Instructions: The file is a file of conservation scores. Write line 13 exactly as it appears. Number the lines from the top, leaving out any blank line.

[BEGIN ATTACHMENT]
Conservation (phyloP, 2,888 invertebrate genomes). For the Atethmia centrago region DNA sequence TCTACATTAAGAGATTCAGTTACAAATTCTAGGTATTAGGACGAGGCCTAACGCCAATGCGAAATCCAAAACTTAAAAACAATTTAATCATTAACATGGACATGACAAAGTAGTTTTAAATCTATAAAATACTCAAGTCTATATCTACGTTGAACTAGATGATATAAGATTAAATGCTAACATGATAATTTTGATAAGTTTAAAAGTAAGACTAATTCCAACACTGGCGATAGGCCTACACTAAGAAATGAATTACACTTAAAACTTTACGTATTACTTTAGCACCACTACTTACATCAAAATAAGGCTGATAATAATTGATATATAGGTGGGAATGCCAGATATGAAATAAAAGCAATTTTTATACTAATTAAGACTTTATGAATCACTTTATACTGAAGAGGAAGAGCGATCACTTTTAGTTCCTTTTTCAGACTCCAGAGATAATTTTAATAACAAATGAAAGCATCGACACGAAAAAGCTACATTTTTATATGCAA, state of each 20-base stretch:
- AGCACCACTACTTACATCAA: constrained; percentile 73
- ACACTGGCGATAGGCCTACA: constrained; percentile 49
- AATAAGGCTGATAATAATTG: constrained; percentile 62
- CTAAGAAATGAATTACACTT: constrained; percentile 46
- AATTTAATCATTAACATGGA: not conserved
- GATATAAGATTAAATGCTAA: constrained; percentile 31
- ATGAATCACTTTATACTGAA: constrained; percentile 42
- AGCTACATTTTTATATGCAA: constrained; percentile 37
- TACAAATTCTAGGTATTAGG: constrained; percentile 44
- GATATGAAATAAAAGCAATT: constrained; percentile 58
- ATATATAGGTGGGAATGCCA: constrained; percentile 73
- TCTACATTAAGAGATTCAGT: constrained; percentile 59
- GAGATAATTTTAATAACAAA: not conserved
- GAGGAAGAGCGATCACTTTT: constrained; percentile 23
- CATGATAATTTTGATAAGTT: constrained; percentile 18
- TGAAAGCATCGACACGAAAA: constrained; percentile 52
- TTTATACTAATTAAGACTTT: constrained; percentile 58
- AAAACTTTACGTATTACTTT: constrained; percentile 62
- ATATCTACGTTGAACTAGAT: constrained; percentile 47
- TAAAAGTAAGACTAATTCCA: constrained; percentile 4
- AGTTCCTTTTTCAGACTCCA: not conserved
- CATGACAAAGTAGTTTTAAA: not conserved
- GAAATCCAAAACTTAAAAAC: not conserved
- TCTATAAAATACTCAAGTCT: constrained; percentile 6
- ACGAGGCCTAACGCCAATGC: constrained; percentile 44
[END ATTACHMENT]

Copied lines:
- TCTACATTAAGAGATTCAGT: constrained; percentile 59